May 25, 2017

Tips to turn your Little Urban Home into a Homestead.

I’ve been nurturing a dream of having my own home and land.

A dream of growing my own food and maybe keeping an animal or two. Of having open space for my children to run and play in. Of being close to conveniences, but also a little more self-sufficient.

I want to try homesteading, but the truth is that I can’t yet. Right now, I have a small apartment with no yard to speak of—only a small, concrete deck. While I believe in my dream, I also don’t want to wait until tomorrow to have what I want now.

It’s easy to think that because our situations aren’t perfect, we can’t have what we want. We begin to live for the future, forgetting that the important moments of our lives are happening right now.

But there’s no need to put things off—we can have what we want today.

In fact, I would venture to say that almost anyone can homestead wherever they are right now! It doesn’t have to be on a large scale. But we can incorporate aspects of homesteading into our lives to enjoy part of what we dream for the future.

So what can we do and how can we get started?

One of the easiest ways to start is to grow herbs. Herbs can be grown indoors or outdoors and tend to be easy to care for. Herbs can be used in cooking, for home health remedies, in teas, and even for all-natural pest control. We can put them on counters, windowsills, or walls or in our gardens outside. They don’t take up much space and they have so many uses.

Right now, I have basil, sage, lavender, and rosemary planted. I’m hoping to make my own basil pesto soon, and the herbs also serve a variety of purposes in my home.

Another easy way to homestead is to grow a container garden. We can get creative when choosing containers to grow our vegetables in. We can use paint buckets, gardening pots, or even turn trash into treasure by upcycling old things and turning them into garden containers. Check out Pinterest for upcycling ideas and also for how to build a self-watering container garden.

Check city and county ordinances (and neighborhood associations) for restrictions first, but there are a lot of other ways to homestead in the suburbs, in an urban area, or even in an apartment. Most landlords might object to a cow as a house pet (yes, I jest), but some homeowners are able to keep chickens for their eggs or have space for smaller animals. Beekeeping is an option for some homes, but it would likely be out of the question for an apartment.

Anyone with a kitchen can learn to bake bread. One fun way to do this is to try Amish friendship bread, which can be shared around with like-minded friends. The recipe for baking a loaf of bread can also make pizza dough and bread sticks. Scones and other baked goods are also delicious to bake. In fact, expanding one’s baking and cooking repertoire is handy for homesteading, where most foods are made from scratch.

And whether or not we have the space to grow our own fruit and vegetables, we can shop from local farmer’s markets and co-ops, and can or freeze larger quantities of food to eliminate waste.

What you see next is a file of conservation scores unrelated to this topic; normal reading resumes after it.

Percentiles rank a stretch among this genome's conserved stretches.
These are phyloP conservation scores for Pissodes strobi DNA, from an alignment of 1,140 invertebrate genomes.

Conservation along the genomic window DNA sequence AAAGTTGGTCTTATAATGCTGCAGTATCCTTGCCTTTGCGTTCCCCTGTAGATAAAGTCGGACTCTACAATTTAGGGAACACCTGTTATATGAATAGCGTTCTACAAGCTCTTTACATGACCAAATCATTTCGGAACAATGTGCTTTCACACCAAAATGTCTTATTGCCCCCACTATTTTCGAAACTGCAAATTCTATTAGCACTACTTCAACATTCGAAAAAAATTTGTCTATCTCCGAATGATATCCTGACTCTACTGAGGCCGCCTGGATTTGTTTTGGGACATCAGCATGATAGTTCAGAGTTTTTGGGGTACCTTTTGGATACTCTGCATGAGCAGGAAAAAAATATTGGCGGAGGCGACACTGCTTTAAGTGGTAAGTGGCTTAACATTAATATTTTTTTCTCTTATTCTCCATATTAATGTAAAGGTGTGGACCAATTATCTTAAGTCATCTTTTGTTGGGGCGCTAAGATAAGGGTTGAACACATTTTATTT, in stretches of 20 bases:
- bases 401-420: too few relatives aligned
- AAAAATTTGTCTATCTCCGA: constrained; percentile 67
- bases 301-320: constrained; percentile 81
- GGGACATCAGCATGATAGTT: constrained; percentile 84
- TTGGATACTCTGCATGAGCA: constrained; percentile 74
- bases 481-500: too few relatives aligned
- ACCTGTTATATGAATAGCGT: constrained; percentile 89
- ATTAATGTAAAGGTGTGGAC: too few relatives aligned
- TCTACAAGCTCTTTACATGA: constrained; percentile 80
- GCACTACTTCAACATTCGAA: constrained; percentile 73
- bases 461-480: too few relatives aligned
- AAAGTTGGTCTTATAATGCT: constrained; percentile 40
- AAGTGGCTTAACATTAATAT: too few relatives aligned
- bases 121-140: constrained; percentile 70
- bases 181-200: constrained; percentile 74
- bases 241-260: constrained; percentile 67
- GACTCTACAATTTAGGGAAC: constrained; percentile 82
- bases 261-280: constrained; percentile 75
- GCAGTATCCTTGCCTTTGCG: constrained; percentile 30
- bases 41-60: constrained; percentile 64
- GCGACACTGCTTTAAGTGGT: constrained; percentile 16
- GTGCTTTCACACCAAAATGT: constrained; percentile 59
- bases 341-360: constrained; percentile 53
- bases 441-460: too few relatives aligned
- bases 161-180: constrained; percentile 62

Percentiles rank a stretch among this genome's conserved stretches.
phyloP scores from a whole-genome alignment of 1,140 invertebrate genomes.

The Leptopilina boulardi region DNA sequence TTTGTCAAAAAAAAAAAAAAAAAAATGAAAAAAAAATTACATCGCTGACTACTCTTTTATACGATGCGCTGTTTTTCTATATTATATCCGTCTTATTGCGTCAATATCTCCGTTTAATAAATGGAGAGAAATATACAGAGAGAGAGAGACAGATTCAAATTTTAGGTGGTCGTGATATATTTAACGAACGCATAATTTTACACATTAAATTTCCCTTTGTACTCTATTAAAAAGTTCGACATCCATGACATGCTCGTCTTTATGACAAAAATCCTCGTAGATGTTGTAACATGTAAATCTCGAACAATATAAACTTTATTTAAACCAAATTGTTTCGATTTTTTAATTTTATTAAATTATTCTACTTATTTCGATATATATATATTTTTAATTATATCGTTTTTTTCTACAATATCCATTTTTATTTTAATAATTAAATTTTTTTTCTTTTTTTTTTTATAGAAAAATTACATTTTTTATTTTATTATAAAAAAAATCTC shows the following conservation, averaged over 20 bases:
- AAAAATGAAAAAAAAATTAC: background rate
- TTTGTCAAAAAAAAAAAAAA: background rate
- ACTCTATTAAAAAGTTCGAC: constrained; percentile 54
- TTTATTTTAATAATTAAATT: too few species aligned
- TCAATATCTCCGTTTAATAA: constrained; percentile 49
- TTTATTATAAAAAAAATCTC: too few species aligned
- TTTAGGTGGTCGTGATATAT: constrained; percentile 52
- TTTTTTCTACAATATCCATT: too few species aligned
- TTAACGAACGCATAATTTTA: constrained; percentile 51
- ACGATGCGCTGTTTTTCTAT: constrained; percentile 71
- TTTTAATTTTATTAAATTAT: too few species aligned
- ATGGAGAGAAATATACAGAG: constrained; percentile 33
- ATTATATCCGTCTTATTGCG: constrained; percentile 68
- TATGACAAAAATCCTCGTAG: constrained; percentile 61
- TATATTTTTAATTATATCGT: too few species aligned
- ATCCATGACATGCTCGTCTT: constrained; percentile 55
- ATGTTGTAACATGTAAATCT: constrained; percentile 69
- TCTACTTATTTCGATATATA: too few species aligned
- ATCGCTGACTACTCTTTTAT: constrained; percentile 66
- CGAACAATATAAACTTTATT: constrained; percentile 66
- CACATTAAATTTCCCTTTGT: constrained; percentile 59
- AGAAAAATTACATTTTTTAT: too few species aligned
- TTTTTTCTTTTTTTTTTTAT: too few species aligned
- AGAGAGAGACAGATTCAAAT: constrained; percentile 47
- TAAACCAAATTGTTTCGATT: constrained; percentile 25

If we want to get crafty and save a little money in the budget, we can learn to make our own laundry detergent. It’s spectacularly easy, and it’s great for those with sensitive skin. I scent my laundry detergent (which is made of borax, super washing soda, Dial soap, and baking soda) with sweet orange essential oil to give it just the lightest of citrus scents. I make two five-gallon buckets at a time, which usually last anywhere from six months to a year, even with children and endless loads of laundry.

There are even recipes for DIY soapdeodorant, shampoo, and conditioner. The shampoo and conditioner in particular can be made with household ingredients and leaves our hair clean and shiny.

If we want to pamper ourselves, we can use common kitchen ingredients to make home facials or body scrubs. (Hey, no one said homesteading had to be free of pampering!) Sugar and salt-based scrubs are simple to make, and even yogurt or coffee grounds can be used for facials. (Yogurt is my personal favorite, as it’s great for sensitive skin.)

We can take it a step further and use all-natural and environmentally friendly cleaning products, created from household ingredients. We can even use old clothes and towels for cleaning cloths or as scraps for crafts.

Another fun way to homestead from anywhere is to learn to craft useful household items. Learn to quilt, sew, knit, or crochet things that can be used around the home or even for gifts. While crafting can get expensive, simply using old scraps of fabric from worn out clothes or purchasing used items can help reduce the cost.

Learn to upcycle, recycle, and compost. We can make it our individual or family mission to cut down our waste by reusing and recycling what we can. We can upcycle items to be used in new ways and buy used items rather than new ones. Composting can also be done in the smallest spaces. I have an apartment with little space, so I compost my coffee grounds, banana peels, apple and orange peels, and eggshells.

Homesteading doesn’t have to be extravagant, expensive, or complicated.

It’s actually great for the budget-friendly consumer because we can affordably make many of the products. I love that I only make laundry detergent once or twice a year. It costs less than $5.00, and it’s great for a family with sensitive skin.

Whatever our living situation, we can incorporate some of these ideas into our daily lives. If we dream of homesteading, we don’t have to wait until years down the road before we try our hand at some of these ideas. We can enjoy living out that dream now and, in doing so, benefit our families and the environment.


Author: Crystal Jackson
Image: Allie Deanie/Unsplash 
Editor: Catherine Monkman



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